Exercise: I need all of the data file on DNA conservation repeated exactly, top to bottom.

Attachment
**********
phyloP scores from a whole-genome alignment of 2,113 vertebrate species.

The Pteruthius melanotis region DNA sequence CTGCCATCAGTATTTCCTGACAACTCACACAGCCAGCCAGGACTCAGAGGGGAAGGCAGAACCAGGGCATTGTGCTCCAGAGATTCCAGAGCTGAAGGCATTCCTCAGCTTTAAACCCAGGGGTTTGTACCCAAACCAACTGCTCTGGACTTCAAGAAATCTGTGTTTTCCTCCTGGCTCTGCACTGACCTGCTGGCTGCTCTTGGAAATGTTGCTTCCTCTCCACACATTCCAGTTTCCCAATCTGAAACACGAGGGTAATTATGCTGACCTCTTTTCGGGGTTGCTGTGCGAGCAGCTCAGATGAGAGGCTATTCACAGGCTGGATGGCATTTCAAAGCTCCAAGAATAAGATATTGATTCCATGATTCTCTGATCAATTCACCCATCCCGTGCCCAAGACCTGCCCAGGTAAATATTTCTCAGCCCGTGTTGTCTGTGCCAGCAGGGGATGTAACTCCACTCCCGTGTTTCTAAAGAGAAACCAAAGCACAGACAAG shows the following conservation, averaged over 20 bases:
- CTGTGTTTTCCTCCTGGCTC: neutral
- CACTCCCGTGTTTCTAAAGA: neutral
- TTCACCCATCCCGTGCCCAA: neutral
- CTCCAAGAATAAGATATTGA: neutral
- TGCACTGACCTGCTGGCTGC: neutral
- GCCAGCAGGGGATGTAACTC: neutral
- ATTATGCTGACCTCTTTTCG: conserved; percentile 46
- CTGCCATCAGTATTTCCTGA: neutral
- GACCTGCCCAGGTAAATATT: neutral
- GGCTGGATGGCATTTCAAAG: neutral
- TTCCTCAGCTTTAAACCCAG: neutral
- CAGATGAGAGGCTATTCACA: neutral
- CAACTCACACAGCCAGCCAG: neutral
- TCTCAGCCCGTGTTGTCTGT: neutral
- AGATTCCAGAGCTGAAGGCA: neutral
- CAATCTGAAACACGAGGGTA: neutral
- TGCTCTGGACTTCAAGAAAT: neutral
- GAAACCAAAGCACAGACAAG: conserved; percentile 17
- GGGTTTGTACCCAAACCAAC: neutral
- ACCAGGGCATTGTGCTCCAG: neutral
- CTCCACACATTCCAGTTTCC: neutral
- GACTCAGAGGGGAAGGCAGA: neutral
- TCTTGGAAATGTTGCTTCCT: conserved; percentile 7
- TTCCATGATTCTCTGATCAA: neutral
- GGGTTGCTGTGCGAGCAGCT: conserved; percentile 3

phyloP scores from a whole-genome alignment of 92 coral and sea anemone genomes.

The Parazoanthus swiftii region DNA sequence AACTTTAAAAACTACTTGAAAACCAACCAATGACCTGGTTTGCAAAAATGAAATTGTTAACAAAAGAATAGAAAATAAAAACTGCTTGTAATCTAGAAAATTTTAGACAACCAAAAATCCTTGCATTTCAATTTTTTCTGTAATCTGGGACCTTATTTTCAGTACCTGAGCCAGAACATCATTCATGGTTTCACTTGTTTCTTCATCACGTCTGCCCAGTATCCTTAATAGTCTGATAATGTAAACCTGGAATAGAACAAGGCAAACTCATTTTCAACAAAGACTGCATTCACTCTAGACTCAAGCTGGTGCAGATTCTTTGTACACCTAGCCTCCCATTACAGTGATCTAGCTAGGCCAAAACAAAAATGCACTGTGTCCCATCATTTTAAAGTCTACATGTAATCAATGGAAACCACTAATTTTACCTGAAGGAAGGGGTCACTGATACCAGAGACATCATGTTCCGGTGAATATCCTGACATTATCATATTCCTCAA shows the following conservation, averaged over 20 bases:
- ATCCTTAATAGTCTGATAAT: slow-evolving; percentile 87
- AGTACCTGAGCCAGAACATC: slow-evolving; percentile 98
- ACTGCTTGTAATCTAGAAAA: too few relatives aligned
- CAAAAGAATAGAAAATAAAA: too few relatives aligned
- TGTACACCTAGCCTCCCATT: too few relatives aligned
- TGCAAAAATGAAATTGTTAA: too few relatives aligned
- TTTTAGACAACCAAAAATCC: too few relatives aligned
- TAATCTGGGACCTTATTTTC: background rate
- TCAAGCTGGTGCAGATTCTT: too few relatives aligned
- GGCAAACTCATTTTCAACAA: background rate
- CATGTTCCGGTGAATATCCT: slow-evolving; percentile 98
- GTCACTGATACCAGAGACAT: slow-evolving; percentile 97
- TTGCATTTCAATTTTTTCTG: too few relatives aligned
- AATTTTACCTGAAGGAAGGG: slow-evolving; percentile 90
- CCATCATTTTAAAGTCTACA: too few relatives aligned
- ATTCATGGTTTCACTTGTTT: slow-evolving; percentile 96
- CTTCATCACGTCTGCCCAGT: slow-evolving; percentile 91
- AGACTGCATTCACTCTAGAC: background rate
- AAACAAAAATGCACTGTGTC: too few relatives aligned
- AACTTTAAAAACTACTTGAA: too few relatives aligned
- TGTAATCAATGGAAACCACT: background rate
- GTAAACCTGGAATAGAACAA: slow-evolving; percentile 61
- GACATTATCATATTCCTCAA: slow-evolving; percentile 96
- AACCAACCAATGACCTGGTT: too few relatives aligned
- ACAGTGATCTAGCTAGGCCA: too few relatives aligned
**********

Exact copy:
phyloP scores from a whole-genome alignment of 2,113 vertebrate species.

The Pteruthius melanotis region DNA sequence CTGCCATCAGTATTTCCTGACAACTCACACAGCCAGCCAGGACTCAGAGGGGAAGGCAGAACCAGGGCATTGTGCTCCAGAGATTCCAGAGCTGAAGGCATTCCTCAGCTTTAAACCCAGGGGTTTGTACCCAAACCAACTGCTCTGGACTTCAAGAAATCTGTGTTTTCCTCCTGGCTCTGCACTGACCTGCTGGCTGCTCTTGGAAATGTTGCTTCCTCTCCACACATTCCAGTTTCCCAATCTGAAACACGAGGGTAATTATGCTGACCTCTTTTCGGGGTTGCTGTGCGAGCAGCTCAGATGAGAGGCTATTCACAGGCTGGATGGCATTTCAAAGCTCCAAGAATAAGATATTGATTCCATGATTCTCTGATCAATTCACCCATCCCGTGCCCAAGACCTGCCCAGGTAAATATTTCTCAGCCCGTGTTGTCTGTGCCAGCAGGGGATGTAACTCCACTCCCGTGTTTCTAAAGAGAAACCAAAGCACAGACAAG shows the following conservation, averaged over 20 bases:
- CTGTGTTTTCCTCCTGGCTC: neutral
- CACTCCCGTGTTTCTAAAGA: neutral
- TTCACCCATCCCGTGCCCAA: neutral
- CTCCAAGAATAAGATATTGA: neutral
- TGCACTGACCTGCTGGCTGC: neutral
- GCCAGCAGGGGATGTAACTC: neutral
- ATTATGCTGACCTCTTTTCG: conserved; percentile 46
- CTGCCATCAGTATTTCCTGA: neutral
- GACCTGCCCAGGTAAATATT: neutral
- GGCTGGATGGCATTTCAAAG: neutral
- TTCCTCAGCTTTAAACCCAG: neutral
- CAGATGAGAGGCTATTCACA: neutral
- CAACTCACACAGCCAGCCAG: neutral
- TCTCAGCCCGTGTTGTCTGT: neutral
- AGATTCCAGAGCTGAAGGCA: neutral
- CAATCTGAAACACGAGGGTA: neutral
- TGCTCTGGACTTCAAGAAAT: neutral
- GAAACCAAAGCACAGACAAG: conserved; percentile 17
- GGGTTTGTACCCAAACCAAC: neutral
- ACCAGGGCATTGTGCTCCAG: neutral
- CTCCACACATTCCAGTTTCC: neutral
- GACTCAGAGGGGAAGGCAGA: neutral
- TCTTGGAAATGTTGCTTCCT: conserved; percentile 7
- TTCCATGATTCTCTGATCAA: neutral
- GGGTTGCTGTGCGAGCAGCT: conserved; percentile 3

phyloP scores from a whole-genome alignment of 92 coral and sea anemone genomes.

The Parazoanthus swiftii region DNA sequence AACTTTAAAAACTACTTGAAAACCAACCAATGACCTGGTTTGCAAAAATGAAATTGTTAACAAAAGAATAGAAAATAAAAACTGCTTGTAATCTAGAAAATTTTAGACAACCAAAAATCCTTGCATTTCAATTTTTTCTGTAATCTGGGACCTTATTTTCAGTACCTGAGCCAGAACATCATTCATGGTTTCACTTGTTTCTTCATCACGTCTGCCCAGTATCCTTAATAGTCTGATAATGTAAACCTGGAATAGAACAAGGCAAACTCATTTTCAACAAAGACTGCATTCACTCTAGACTCAAGCTGGTGCAGATTCTTTGTACACCTAGCCTCCCATTACAGTGATCTAGCTAGGCCAAAACAAAAATGCACTGTGTCCCATCATTTTAAAGTCTACATGTAATCAATGGAAACCACTAATTTTACCTGAAGGAAGGGGTCACTGATACCAGAGACATCATGTTCCGGTGAATATCCTGACATTATCATATTCCTCAA shows the following conservation, averaged over 20 bases:
- ATCCTTAATAGTCTGATAAT: slow-evolving; percentile 87
- AGTACCTGAGCCAGAACATC: slow-evolving; percentile 98
- ACTGCTTGTAATCTAGAAAA: too few relatives aligned
- CAAAAGAATAGAAAATAAAA: too few relatives aligned
- TGTACACCTAGCCTCCCATT: too few relatives aligned
- TGCAAAAATGAAATTGTTAA: too few relatives aligned
- TTTTAGACAACCAAAAATCC: too few relatives aligned
- TAATCTGGGACCTTATTTTC: background rate
- TCAAGCTGGTGCAGATTCTT: too few relatives aligned
- GGCAAACTCATTTTCAACAA: background rate
- CATGTTCCGGTGAATATCCT: slow-evolving; percentile 98
- GTCACTGATACCAGAGACAT: slow-evolving; percentile 97
- TTGCATTTCAATTTTTTCTG: too few relatives aligned
- AATTTTACCTGAAGGAAGGG: slow-evolving; percentile 90
- CCATCATTTTAAAGTCTACA: too few relatives aligned
- ATTCATGGTTTCACTTGTTT: slow-evolving; percentile 96
- CTTCATCACGTCTGCCCAGT: slow-evolving; percentile 91
- AGACTGCATTCACTCTAGAC: background rate
- AAACAAAAATGCACTGTGTC: too few relatives aligned
- AACTTTAAAAACTACTTGAA: too few relatives aligned
- TGTAATCAATGGAAACCACT: background rate
- GTAAACCTGGAATAGAACAA: slow-evolving; percentile 61
- GACATTATCATATTCCTCAA: slow-evolving; percentile 96
- AACCAACCAATGACCTGGTT: too few relatives aligned
- ACAGTGATCTAGCTAGGCCA: too few relatives aligned